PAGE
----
In his 1954 essay The Question Concerning Technology, Martin Heidegger strives to engender a philosophy that goes beyond an instrumental and anthropological conception of technology. He argues that technology should not only be conceived in terms of individual technologies, but also in how it has become the dominant way of revealing truths about the world. In doing so, it suppresses all other forms of revealing, in a manner he calls enframing (Gestell). But if technology is now the dominant way of understanding the world, that is not to say that other forms of revealing have become defunct. If this were the case, why would we keep making art, fight for social justice, philosophise?
For my art project, I want to explore how we might represent our encounters with technology in a way that acknowledges these different, and often paradoxical, ways of revealing. As an artist, I will focus on the aesthetic — but I also want to reflect the emotional, phenomenological, political, as well as technological, ways in which the world is revealed to us. How might this lead to a more fluid understanding of technology’s place in the world? In doing so, I hope to contribute to the tradition of landscape painting in a manner that utilises classical concepts such as the sublime to address contemporary questions.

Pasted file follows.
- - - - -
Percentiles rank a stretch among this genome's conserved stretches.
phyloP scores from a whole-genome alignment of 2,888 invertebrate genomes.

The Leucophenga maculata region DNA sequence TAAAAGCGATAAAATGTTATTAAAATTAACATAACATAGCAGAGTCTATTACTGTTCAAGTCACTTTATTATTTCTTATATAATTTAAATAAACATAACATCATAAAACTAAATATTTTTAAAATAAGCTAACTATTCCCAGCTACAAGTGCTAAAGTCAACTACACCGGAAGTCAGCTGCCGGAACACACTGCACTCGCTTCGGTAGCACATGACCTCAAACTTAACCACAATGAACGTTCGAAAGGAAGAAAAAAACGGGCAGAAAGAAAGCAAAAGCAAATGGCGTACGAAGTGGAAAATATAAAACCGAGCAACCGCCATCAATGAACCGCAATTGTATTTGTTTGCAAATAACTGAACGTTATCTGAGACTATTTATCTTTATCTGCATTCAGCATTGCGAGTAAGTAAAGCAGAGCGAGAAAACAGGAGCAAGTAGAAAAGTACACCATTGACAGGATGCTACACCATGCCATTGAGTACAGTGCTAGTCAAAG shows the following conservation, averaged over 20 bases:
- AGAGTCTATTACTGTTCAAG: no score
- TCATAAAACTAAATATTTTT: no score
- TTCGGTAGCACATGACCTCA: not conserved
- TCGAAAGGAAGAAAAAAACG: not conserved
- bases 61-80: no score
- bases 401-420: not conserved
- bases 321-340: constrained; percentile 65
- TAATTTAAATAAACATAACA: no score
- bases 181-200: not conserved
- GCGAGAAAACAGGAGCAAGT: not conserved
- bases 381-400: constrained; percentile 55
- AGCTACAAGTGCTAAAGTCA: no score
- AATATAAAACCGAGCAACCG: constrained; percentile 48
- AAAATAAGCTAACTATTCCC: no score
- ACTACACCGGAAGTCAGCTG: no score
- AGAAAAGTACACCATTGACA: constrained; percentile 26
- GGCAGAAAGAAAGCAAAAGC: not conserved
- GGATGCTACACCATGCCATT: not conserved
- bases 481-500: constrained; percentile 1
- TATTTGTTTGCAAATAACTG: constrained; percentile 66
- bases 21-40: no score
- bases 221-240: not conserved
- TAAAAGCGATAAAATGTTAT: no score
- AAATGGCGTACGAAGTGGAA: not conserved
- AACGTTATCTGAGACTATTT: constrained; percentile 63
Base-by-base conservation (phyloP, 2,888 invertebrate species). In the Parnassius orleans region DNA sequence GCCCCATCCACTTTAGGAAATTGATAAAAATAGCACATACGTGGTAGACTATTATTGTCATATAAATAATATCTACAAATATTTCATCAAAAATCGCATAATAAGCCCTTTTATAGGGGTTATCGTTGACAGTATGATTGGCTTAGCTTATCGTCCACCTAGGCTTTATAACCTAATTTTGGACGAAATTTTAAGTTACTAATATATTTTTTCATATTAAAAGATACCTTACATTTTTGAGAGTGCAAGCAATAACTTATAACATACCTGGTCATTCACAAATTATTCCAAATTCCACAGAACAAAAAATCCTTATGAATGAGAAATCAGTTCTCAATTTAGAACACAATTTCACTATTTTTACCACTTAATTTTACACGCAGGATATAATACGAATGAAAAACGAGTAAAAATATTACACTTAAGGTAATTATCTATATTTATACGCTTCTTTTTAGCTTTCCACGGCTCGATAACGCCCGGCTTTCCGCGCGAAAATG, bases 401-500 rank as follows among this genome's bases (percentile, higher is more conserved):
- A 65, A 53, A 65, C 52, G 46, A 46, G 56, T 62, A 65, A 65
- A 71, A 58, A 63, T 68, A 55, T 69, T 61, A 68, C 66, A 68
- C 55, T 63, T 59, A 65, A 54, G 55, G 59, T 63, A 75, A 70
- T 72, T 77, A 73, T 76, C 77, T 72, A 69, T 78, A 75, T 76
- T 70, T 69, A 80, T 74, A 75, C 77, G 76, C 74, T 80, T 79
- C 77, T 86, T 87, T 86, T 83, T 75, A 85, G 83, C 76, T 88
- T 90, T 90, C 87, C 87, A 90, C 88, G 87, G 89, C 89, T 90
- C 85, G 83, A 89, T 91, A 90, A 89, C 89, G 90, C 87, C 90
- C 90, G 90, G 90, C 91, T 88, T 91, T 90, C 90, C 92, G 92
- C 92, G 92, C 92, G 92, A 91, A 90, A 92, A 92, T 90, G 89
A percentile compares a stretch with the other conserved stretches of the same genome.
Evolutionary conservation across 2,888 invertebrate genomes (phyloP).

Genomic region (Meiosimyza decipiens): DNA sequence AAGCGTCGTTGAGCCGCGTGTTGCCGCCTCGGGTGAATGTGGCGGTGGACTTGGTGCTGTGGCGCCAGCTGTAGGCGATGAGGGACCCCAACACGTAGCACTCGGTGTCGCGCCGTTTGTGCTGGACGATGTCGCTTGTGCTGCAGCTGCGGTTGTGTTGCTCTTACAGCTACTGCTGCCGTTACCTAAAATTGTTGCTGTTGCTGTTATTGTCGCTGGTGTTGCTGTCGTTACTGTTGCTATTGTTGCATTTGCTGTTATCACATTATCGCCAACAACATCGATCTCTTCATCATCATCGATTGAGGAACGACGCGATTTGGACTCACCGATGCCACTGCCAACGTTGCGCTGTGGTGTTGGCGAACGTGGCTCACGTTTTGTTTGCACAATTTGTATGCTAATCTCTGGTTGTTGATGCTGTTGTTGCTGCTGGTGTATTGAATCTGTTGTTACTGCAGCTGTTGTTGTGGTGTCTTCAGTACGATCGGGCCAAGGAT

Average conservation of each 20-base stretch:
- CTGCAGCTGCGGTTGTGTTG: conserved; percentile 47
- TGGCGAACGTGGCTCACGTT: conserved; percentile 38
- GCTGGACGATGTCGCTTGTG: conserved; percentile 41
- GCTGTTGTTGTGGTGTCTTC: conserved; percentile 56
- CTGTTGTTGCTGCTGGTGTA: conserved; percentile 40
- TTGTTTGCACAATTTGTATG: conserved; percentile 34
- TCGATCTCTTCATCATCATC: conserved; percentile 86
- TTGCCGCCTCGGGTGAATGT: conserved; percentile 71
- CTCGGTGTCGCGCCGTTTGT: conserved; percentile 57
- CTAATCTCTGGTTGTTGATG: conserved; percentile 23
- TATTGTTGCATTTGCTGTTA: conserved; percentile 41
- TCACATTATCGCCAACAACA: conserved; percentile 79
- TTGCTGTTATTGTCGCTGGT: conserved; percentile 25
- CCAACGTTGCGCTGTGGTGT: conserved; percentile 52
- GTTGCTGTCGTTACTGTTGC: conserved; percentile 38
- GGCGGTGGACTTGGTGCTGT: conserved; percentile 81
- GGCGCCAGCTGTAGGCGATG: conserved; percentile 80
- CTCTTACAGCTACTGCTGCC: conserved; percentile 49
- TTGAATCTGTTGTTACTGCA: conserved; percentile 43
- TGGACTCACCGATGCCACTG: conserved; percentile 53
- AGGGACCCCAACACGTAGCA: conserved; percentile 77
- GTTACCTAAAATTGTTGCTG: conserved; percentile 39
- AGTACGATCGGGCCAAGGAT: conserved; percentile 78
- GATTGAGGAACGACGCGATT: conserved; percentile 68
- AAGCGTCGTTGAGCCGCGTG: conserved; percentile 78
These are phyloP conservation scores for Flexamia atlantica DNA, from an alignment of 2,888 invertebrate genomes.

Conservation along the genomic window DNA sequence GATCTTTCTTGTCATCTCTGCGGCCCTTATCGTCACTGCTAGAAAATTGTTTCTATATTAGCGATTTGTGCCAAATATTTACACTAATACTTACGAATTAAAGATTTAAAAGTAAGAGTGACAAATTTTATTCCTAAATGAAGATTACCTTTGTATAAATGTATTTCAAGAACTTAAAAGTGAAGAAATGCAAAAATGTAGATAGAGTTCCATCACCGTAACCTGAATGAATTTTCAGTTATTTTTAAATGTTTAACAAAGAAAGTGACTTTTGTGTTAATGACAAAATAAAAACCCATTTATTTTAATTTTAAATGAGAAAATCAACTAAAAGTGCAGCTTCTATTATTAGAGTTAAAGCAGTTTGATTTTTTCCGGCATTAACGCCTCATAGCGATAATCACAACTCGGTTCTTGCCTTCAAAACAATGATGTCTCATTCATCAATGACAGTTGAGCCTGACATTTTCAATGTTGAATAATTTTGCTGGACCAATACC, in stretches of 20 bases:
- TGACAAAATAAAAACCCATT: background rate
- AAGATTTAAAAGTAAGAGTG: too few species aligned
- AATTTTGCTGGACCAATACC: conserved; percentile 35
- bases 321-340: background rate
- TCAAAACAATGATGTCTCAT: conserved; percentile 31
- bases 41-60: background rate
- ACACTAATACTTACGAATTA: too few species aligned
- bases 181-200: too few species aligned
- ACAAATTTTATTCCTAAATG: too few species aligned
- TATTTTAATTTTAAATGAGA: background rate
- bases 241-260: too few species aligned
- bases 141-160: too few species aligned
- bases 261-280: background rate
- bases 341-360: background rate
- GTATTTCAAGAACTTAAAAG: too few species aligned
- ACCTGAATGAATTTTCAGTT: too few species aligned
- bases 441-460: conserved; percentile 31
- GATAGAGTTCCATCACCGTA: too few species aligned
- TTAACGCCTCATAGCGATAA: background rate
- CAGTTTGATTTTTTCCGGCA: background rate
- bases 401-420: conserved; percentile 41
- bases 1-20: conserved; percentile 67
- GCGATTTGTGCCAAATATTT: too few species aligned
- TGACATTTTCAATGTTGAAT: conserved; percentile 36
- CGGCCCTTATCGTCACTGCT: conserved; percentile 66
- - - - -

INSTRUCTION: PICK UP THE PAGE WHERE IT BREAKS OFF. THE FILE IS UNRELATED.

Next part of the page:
As my artistic practice has progressed, I have started to notice certain motifs and recurring points of interests - shadows lurking beneath the surface, occasionally revealing themselves in my artwork and artistic thought. In particular, that which has haunted me more than any other has been the concept of the sublime. I was first introduced to this concept in first year aesthetics in the writings of Immanuel Kant, who discussed the differences between the beautiful and the sublime. His words struck me as they made a distinction which I had always intuitively experienced but never consciously acknowledged.
Whereas the beautiful is limited, the sublime is limitless, so that the mind in the presence of the sublime, attempting to imagine what it cannot, has pain in the failure but pleasure in contemplating the immensity of the attempt.
References to the sublime are found throughout History, from the ancient Roman Longinus’s On Sublimity which looks at how it emerges in lofty speech, to the Northern Song dynasty artist Guo Xi’s theory of distance within landscape painting. But a comprehensive philosophy of the sublime only starts to emerge within western thought during the Enlightenment, with Edmund Burke’s Philosophical Enquiry into the Origin of our Ideas of the Sublime and Beautiful. In the following passage, he discusses how the sublime relates to terror.